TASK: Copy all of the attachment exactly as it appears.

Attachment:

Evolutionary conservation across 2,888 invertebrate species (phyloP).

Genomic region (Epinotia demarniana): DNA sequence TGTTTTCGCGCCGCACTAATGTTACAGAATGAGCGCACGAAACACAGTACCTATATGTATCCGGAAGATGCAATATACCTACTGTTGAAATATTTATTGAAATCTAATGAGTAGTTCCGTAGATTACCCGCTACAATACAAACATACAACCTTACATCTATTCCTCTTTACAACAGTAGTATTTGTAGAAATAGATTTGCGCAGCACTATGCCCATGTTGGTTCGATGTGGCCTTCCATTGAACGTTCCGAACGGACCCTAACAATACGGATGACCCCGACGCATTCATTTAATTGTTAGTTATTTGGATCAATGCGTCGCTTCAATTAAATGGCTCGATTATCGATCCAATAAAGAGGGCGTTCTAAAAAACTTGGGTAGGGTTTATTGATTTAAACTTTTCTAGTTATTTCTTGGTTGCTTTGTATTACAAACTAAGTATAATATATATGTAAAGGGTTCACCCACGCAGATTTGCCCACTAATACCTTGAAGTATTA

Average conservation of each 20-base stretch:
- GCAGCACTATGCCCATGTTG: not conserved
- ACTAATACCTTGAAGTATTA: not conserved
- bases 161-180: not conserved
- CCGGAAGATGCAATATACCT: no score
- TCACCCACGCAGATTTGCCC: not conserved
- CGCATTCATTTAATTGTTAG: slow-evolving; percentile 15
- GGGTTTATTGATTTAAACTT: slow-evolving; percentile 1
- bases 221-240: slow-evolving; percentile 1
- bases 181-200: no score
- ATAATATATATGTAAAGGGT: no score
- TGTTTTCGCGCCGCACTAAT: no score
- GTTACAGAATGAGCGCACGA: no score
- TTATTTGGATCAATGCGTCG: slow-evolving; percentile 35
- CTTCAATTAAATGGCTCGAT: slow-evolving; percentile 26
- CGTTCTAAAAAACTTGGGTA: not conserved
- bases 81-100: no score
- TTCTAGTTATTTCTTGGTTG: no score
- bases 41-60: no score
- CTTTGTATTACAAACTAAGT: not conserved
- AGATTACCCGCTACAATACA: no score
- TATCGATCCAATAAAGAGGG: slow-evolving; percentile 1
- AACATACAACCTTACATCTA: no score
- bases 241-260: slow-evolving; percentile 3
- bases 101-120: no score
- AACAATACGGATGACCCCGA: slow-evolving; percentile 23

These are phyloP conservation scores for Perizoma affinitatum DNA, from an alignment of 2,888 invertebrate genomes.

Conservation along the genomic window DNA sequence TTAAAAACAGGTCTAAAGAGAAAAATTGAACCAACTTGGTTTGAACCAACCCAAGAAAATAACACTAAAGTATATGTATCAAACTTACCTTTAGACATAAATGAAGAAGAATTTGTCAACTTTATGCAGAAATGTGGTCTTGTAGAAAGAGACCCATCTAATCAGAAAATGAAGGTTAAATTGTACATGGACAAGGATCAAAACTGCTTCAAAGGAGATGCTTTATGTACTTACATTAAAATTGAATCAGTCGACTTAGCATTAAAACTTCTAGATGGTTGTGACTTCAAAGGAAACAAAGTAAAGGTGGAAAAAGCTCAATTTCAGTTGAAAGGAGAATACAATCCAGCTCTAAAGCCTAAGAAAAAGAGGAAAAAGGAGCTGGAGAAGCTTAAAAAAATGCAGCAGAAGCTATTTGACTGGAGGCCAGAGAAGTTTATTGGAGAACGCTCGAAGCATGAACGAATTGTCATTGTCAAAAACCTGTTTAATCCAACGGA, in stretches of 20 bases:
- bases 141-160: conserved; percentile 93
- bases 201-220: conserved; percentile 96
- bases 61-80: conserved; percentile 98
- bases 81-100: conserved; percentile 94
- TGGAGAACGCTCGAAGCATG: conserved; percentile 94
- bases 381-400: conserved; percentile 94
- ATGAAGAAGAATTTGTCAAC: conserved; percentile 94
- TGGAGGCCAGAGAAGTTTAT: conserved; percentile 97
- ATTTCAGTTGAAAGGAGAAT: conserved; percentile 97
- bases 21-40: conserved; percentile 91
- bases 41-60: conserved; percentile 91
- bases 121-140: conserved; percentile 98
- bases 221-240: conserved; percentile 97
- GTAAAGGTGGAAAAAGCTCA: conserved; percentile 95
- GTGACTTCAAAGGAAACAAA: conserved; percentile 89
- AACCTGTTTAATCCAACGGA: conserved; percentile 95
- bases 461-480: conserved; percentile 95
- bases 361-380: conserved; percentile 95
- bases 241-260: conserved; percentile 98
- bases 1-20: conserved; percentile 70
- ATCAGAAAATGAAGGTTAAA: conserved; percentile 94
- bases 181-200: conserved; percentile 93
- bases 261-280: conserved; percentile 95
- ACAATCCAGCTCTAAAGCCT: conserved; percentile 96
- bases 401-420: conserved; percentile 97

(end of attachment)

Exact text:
Evolutionary conservation across 2,888 invertebrate species (phyloP).

Genomic region (Epinotia demarniana): DNA sequence TGTTTTCGCGCCGCACTAATGTTACAGAATGAGCGCACGAAACACAGTACCTATATGTATCCGGAAGATGCAATATACCTACTGTTGAAATATTTATTGAAATCTAATGAGTAGTTCCGTAGATTACCCGCTACAATACAAACATACAACCTTACATCTATTCCTCTTTACAACAGTAGTATTTGTAGAAATAGATTTGCGCAGCACTATGCCCATGTTGGTTCGATGTGGCCTTCCATTGAACGTTCCGAACGGACCCTAACAATACGGATGACCCCGACGCATTCATTTAATTGTTAGTTATTTGGATCAATGCGTCGCTTCAATTAAATGGCTCGATTATCGATCCAATAAAGAGGGCGTTCTAAAAAACTTGGGTAGGGTTTATTGATTTAAACTTTTCTAGTTATTTCTTGGTTGCTTTGTATTACAAACTAAGTATAATATATATGTAAAGGGTTCACCCACGCAGATTTGCCCACTAATACCTTGAAGTATTA

Average conservation of each 20-base stretch:
- GCAGCACTATGCCCATGTTG: not conserved
- ACTAATACCTTGAAGTATTA: not conserved
- bases 161-180: not conserved
- CCGGAAGATGCAATATACCT: no score
- TCACCCACGCAGATTTGCCC: not conserved
- CGCATTCATTTAATTGTTAG: slow-evolving; percentile 15
- GGGTTTATTGATTTAAACTT: slow-evolving; percentile 1
- bases 221-240: slow-evolving; percentile 1
- bases 181-200: no score
- ATAATATATATGTAAAGGGT: no score
- TGTTTTCGCGCCGCACTAAT: no score
- GTTACAGAATGAGCGCACGA: no score
- TTATTTGGATCAATGCGTCG: slow-evolving; percentile 35
- CTTCAATTAAATGGCTCGAT: slow-evolving; percentile 26
- CGTTCTAAAAAACTTGGGTA: not conserved
- bases 81-100: no score
- TTCTAGTTATTTCTTGGTTG: no score
- bases 41-60: no score
- CTTTGTATTACAAACTAAGT: not conserved
- AGATTACCCGCTACAATACA: no score
- TATCGATCCAATAAAGAGGG: slow-evolving; percentile 1
- AACATACAACCTTACATCTA: no score
- bases 241-260: slow-evolving; percentile 3
- bases 101-120: no score
- AACAATACGGATGACCCCGA: slow-evolving; percentile 23

These are phyloP conservation scores for Perizoma affinitatum DNA, from an alignment of 2,888 invertebrate genomes.

Conservation along the genomic window DNA sequence TTAAAAACAGGTCTAAAGAGAAAAATTGAACCAACTTGGTTTGAACCAACCCAAGAAAATAACACTAAAGTATATGTATCAAACTTACCTTTAGACATAAATGAAGAAGAATTTGTCAACTTTATGCAGAAATGTGGTCTTGTAGAAAGAGACCCATCTAATCAGAAAATGAAGGTTAAATTGTACATGGACAAGGATCAAAACTGCTTCAAAGGAGATGCTTTATGTACTTACATTAAAATTGAATCAGTCGACTTAGCATTAAAACTTCTAGATGGTTGTGACTTCAAAGGAAACAAAGTAAAGGTGGAAAAAGCTCAATTTCAGTTGAAAGGAGAATACAATCCAGCTCTAAAGCCTAAGAAAAAGAGGAAAAAGGAGCTGGAGAAGCTTAAAAAAATGCAGCAGAAGCTATTTGACTGGAGGCCAGAGAAGTTTATTGGAGAACGCTCGAAGCATGAACGAATTGTCATTGTCAAAAACCTGTTTAATCCAACGGA, in stretches of 20 bases:
- bases 141-160: conserved; percentile 93
- bases 201-220: conserved; percentile 96
- bases 61-80: conserved; percentile 98
- bases 81-100: conserved; percentile 94
- TGGAGAACGCTCGAAGCATG: conserved; percentile 94
- bases 381-400: conserved; percentile 94
- ATGAAGAAGAATTTGTCAAC: conserved; percentile 94
- TGGAGGCCAGAGAAGTTTAT: conserved; percentile 97
- ATTTCAGTTGAAAGGAGAAT: conserved; percentile 97
- bases 21-40: conserved; percentile 91
- bases 41-60: conserved; percentile 91
- bases 121-140: conserved; percentile 98
- bases 221-240: conserved; percentile 97
- GTAAAGGTGGAAAAAGCTCA: conserved; percentile 95
- GTGACTTCAAAGGAAACAAA: conserved; percentile 89
- AACCTGTTTAATCCAACGGA: conserved; percentile 95
- bases 461-480: conserved; percentile 95
- bases 361-380: conserved; percentile 95
- bases 241-260: conserved; percentile 98
- bases 1-20: conserved; percentile 70
- ATCAGAAAATGAAGGTTAAA: conserved; percentile 94
- bases 181-200: conserved; percentile 93
- bases 261-280: conserved; percentile 95
- ACAATCCAGCTCTAAAGCCT: conserved; percentile 96
- bases 401-420: conserved; percentile 97